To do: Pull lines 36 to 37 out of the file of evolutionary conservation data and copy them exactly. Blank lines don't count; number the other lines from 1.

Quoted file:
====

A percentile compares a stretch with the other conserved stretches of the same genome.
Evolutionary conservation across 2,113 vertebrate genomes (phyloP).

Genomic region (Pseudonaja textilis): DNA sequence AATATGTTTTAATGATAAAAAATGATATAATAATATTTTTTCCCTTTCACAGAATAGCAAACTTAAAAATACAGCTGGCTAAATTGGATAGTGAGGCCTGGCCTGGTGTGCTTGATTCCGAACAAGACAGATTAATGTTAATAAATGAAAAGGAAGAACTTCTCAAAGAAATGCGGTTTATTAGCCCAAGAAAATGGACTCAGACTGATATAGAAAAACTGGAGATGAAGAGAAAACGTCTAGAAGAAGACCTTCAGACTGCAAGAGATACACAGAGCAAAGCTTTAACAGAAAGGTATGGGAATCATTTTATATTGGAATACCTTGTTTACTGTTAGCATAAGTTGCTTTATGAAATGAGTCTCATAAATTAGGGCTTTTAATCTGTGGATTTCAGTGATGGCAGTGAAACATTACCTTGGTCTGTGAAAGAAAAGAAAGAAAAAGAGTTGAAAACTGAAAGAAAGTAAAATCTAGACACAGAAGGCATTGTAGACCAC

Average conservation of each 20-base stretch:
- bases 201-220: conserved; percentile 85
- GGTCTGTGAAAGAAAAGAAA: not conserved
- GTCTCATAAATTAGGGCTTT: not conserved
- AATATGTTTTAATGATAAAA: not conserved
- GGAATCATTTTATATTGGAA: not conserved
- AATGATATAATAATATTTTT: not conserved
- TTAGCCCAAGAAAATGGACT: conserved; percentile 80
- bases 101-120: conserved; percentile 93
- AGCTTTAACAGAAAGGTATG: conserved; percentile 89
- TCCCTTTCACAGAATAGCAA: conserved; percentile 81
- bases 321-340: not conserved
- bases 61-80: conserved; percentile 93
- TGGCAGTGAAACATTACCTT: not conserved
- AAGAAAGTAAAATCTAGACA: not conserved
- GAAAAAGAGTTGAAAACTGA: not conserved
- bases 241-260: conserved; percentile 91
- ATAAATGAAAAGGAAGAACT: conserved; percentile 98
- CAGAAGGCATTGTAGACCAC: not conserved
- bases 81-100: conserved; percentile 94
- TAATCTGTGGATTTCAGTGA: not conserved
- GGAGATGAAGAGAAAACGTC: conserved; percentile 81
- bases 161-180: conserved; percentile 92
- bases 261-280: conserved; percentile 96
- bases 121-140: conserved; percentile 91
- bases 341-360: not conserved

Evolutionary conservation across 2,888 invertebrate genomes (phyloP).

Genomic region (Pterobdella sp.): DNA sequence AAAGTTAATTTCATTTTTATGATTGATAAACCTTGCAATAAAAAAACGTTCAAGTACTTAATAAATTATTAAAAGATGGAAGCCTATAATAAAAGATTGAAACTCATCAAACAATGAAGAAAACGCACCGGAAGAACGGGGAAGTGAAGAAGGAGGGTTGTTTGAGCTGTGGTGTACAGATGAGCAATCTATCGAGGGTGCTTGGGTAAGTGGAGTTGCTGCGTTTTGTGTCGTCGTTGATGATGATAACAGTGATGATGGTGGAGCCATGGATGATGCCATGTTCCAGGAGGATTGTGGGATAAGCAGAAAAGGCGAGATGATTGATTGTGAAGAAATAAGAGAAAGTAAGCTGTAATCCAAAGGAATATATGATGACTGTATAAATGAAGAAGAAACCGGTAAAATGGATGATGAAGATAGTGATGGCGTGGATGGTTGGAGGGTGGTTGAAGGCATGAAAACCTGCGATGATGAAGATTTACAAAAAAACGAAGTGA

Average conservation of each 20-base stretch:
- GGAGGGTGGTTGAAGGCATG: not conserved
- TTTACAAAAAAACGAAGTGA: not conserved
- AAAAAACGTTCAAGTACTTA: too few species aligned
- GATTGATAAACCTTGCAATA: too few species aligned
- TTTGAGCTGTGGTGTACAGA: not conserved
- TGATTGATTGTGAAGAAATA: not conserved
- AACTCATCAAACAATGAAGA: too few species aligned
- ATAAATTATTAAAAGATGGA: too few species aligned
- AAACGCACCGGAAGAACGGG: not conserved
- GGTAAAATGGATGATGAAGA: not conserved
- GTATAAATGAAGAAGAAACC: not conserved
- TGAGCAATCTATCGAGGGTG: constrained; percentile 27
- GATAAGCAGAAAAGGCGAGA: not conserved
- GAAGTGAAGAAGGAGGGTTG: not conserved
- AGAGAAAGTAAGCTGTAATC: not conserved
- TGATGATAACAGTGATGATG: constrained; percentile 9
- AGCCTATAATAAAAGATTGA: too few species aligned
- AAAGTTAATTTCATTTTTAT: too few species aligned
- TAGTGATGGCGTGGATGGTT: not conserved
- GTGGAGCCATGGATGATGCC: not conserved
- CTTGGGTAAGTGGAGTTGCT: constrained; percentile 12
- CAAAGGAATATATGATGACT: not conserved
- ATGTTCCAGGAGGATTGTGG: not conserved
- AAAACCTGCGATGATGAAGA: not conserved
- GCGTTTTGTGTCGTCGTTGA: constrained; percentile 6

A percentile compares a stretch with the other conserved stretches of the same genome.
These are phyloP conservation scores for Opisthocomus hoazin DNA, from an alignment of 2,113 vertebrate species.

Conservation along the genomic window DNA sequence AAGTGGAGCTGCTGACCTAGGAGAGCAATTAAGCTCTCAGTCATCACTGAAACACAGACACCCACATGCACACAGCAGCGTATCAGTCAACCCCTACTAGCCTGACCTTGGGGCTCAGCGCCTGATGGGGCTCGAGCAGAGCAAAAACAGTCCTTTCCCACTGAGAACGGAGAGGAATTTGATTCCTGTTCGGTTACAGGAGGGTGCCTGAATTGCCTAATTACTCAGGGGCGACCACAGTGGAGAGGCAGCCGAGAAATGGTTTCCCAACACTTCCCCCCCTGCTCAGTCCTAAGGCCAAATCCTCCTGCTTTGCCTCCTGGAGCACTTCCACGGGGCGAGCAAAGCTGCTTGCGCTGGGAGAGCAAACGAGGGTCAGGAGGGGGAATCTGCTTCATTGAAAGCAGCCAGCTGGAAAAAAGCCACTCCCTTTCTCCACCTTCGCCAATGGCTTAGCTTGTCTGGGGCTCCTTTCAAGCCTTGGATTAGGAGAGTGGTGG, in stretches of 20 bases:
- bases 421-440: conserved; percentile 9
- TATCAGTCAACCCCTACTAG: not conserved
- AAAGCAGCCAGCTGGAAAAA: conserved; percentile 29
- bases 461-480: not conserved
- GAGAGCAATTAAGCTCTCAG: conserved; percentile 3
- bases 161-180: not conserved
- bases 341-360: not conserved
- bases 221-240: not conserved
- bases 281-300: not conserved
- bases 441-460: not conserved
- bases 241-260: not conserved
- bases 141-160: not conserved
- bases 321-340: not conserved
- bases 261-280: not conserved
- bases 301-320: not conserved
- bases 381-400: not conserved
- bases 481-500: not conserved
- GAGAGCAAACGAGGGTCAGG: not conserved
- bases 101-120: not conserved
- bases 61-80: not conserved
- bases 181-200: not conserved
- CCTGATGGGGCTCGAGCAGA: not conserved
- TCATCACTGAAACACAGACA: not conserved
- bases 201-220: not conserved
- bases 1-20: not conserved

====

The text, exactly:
- GATTGATAAACCTTGCAATA: too few species aligned
- TTTGAGCTGTGGTGTACAGA: not conserved